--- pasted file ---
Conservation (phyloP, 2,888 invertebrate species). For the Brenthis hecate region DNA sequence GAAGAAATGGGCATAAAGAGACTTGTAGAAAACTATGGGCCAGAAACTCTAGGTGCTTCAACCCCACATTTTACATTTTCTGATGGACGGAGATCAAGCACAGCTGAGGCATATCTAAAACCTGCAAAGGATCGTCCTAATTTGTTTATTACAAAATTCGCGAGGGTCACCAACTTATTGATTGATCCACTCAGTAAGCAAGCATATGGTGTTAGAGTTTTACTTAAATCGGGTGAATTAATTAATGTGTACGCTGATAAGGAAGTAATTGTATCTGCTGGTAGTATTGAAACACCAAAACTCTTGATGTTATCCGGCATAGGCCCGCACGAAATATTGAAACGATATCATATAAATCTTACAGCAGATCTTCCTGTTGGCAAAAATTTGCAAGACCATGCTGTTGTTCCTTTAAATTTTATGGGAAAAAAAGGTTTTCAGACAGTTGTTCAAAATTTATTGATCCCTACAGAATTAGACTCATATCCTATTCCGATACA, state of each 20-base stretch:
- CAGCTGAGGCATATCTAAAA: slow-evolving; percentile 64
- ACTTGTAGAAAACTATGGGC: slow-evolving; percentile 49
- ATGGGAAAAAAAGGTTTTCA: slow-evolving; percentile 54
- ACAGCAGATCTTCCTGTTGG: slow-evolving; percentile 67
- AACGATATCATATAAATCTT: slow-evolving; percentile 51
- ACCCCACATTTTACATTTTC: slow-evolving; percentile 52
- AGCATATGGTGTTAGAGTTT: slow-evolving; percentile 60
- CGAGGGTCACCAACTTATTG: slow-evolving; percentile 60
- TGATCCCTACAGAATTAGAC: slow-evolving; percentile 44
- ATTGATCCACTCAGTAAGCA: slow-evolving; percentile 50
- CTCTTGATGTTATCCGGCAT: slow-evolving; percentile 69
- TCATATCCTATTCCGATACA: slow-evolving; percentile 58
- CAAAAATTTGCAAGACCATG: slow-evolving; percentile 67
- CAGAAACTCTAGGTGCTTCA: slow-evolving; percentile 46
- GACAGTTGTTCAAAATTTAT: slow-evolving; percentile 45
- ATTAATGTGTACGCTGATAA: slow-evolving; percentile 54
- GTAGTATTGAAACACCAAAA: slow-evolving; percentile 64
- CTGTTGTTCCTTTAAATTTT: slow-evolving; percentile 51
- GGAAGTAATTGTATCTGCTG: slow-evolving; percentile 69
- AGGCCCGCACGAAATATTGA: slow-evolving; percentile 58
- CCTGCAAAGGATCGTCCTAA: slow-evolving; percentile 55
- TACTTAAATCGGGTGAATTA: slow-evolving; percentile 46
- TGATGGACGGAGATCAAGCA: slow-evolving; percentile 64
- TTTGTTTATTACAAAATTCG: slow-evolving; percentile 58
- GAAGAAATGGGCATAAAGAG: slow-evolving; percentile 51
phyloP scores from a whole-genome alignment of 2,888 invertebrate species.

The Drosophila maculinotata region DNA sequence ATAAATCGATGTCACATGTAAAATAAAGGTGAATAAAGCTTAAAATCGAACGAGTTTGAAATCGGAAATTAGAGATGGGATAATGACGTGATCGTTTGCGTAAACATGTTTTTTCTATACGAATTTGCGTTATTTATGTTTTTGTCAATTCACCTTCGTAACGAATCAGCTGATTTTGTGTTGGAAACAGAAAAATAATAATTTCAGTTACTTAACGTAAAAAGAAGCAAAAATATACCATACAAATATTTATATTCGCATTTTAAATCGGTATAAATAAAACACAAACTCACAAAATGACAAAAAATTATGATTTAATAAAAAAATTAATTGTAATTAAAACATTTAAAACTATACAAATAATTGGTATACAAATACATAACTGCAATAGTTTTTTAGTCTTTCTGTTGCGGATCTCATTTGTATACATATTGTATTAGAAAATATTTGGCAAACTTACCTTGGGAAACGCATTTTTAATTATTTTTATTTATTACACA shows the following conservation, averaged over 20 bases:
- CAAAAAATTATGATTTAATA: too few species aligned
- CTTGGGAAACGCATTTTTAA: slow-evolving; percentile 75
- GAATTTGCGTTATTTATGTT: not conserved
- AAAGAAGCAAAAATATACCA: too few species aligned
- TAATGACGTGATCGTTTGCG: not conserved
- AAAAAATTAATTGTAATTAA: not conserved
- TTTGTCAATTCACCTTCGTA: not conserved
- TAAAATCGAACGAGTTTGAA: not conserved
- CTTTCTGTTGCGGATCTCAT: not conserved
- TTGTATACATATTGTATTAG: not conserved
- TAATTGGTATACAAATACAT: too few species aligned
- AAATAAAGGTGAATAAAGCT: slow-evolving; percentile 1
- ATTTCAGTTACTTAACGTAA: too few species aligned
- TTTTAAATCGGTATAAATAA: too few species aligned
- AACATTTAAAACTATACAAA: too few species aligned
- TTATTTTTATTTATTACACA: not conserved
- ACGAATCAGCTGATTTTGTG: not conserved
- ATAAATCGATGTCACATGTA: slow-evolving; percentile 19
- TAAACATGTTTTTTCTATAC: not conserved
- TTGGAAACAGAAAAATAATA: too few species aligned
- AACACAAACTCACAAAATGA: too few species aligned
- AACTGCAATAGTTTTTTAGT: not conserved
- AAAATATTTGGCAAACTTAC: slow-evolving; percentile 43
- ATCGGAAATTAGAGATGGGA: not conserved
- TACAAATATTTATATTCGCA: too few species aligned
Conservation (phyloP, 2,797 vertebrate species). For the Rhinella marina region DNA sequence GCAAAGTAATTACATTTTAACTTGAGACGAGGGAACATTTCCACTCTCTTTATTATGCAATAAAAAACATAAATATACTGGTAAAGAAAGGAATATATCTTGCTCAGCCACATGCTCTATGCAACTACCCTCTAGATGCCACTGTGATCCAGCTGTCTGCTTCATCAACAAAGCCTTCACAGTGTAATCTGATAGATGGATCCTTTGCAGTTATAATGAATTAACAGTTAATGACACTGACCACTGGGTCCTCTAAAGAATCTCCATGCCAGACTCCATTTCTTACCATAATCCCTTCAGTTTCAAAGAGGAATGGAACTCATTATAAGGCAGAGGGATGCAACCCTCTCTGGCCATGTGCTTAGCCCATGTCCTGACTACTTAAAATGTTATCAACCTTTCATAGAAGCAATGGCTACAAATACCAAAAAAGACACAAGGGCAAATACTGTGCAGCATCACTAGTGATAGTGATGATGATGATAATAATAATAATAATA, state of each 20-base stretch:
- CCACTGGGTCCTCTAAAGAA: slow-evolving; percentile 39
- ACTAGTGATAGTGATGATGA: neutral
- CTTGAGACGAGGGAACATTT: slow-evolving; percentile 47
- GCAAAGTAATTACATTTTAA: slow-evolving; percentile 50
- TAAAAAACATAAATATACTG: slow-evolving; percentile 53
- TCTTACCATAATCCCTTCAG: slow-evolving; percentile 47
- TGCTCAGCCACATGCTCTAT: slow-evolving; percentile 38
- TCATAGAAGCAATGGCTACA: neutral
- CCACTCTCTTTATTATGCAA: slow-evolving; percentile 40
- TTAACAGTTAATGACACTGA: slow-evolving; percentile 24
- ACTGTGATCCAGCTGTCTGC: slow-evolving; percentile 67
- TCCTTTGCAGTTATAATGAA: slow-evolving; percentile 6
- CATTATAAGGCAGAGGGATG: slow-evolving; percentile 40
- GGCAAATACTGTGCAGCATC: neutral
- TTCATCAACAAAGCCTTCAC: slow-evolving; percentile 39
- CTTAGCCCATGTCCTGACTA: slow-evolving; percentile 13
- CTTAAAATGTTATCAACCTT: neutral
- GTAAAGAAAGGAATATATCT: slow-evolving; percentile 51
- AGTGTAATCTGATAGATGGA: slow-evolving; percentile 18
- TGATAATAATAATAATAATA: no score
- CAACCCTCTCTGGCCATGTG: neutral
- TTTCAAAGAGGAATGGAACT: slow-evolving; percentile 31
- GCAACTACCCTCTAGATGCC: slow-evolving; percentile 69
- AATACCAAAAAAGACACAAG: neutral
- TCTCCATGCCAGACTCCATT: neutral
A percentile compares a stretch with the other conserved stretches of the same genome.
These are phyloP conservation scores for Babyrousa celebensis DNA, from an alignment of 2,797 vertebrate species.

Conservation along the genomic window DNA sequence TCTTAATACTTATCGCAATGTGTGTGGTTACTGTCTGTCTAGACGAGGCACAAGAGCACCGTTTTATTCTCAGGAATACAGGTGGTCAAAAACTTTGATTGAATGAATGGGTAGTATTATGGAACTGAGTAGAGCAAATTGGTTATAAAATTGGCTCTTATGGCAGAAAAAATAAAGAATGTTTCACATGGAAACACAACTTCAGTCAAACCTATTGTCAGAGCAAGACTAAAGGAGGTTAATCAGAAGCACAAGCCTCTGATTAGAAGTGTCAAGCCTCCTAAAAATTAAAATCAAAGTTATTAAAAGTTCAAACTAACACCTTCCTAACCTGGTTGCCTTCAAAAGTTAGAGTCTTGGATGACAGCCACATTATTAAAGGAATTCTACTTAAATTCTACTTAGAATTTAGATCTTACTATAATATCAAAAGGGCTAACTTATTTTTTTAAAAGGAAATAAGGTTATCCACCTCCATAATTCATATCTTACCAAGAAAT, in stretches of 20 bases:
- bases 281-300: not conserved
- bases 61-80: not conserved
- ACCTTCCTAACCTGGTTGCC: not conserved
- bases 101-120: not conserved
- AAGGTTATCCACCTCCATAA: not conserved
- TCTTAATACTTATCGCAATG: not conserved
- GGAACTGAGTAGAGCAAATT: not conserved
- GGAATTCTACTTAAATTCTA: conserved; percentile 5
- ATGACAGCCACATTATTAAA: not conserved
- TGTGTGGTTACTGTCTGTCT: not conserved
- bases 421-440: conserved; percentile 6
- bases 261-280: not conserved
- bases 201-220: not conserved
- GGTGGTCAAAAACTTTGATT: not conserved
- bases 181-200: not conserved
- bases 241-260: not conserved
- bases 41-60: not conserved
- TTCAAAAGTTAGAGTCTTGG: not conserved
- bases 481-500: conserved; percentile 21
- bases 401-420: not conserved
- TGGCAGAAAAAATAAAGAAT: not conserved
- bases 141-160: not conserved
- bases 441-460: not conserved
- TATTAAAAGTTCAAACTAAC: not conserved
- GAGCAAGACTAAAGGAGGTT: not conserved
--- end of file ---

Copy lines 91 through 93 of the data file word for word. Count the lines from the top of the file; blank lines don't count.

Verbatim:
- ATGACAGCCACATTATTAAA: not conserved
- TGTGTGGTTACTGTCTGTCT: not conserved
- bases 421-440: conserved; percentile 6